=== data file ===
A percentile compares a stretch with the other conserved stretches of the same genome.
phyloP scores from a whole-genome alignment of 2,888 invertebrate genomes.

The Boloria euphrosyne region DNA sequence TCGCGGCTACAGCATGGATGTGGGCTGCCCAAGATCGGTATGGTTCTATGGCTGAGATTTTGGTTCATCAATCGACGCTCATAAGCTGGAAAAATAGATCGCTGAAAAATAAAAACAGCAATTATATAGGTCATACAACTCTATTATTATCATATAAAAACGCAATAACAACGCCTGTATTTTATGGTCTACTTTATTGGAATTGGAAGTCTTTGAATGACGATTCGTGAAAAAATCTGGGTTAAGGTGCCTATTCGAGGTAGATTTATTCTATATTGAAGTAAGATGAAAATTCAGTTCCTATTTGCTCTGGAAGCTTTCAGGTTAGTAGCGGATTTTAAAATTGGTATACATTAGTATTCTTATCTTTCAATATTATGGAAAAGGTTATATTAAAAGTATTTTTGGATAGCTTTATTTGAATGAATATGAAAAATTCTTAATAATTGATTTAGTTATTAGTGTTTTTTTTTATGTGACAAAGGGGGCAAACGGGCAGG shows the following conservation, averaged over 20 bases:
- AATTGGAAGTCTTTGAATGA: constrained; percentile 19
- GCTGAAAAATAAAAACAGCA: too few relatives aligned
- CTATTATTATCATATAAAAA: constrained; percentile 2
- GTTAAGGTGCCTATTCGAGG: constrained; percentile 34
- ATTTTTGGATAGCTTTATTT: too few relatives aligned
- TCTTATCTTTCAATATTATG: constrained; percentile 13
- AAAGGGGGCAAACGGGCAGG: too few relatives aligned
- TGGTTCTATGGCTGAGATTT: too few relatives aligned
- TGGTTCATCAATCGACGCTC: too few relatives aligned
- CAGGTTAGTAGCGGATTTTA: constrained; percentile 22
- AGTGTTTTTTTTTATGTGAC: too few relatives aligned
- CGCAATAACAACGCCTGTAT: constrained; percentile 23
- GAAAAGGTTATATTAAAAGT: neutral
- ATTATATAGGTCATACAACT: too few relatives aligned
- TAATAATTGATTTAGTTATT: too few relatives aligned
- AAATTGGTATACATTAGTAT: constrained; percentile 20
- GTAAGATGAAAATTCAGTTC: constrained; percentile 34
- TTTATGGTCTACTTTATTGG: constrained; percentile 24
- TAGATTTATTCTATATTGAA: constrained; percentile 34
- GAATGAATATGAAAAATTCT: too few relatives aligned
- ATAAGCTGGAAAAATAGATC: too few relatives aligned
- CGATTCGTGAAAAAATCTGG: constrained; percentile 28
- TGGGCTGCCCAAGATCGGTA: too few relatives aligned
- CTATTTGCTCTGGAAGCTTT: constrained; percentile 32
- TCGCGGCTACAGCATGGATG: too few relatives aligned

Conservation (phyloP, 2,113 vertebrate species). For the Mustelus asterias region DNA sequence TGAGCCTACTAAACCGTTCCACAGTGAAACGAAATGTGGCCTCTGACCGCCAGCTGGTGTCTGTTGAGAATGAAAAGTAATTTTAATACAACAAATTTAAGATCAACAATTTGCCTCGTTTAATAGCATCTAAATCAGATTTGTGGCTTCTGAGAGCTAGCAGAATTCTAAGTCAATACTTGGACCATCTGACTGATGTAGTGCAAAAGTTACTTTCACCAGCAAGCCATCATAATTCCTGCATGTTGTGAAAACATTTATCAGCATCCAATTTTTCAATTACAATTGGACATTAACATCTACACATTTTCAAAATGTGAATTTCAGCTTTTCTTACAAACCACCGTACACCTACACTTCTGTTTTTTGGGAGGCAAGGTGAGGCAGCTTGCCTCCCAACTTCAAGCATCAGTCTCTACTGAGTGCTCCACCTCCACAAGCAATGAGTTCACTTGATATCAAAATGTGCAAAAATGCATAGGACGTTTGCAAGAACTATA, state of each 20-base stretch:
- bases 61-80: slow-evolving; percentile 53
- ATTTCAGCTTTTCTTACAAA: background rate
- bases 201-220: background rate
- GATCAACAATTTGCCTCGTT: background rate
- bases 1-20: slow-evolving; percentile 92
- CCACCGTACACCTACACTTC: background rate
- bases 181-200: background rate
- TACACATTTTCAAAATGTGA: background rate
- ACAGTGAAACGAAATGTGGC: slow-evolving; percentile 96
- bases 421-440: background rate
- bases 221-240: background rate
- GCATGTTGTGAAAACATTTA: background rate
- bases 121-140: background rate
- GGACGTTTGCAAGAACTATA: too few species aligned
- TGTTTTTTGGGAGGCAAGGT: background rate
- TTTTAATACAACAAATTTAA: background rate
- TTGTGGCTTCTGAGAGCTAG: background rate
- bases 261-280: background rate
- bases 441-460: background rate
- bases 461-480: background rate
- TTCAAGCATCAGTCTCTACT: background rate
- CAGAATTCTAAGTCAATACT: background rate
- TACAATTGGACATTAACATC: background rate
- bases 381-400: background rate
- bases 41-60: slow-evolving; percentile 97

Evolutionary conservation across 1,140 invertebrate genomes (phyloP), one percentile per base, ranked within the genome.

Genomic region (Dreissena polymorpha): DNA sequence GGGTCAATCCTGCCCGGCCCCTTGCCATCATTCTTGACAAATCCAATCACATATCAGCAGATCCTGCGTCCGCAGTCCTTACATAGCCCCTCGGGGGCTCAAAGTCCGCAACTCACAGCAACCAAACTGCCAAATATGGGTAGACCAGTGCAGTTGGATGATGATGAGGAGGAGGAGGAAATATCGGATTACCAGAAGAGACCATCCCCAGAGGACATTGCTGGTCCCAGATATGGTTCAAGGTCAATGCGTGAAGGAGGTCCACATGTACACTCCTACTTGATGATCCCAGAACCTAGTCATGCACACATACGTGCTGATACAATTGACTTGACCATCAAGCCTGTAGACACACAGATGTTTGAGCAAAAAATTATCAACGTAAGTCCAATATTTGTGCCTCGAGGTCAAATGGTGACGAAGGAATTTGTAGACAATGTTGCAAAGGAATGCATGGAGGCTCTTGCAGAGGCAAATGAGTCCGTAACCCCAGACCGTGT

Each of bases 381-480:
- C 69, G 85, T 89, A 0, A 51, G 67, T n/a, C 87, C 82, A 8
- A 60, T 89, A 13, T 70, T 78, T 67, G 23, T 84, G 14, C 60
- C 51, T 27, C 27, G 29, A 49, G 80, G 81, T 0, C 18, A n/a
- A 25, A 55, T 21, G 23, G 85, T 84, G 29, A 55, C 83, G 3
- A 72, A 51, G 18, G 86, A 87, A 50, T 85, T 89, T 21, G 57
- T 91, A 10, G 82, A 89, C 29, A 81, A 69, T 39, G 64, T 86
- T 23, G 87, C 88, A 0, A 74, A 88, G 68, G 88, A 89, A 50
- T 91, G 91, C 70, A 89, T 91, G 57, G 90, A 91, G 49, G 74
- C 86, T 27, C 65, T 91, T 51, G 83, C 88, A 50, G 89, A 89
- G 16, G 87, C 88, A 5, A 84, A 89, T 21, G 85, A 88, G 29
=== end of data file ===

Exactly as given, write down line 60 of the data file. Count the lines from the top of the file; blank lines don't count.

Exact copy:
- C 51, T 27, C 27, G 29, A 49, G 80, G 81, T 0, C 18, A n/a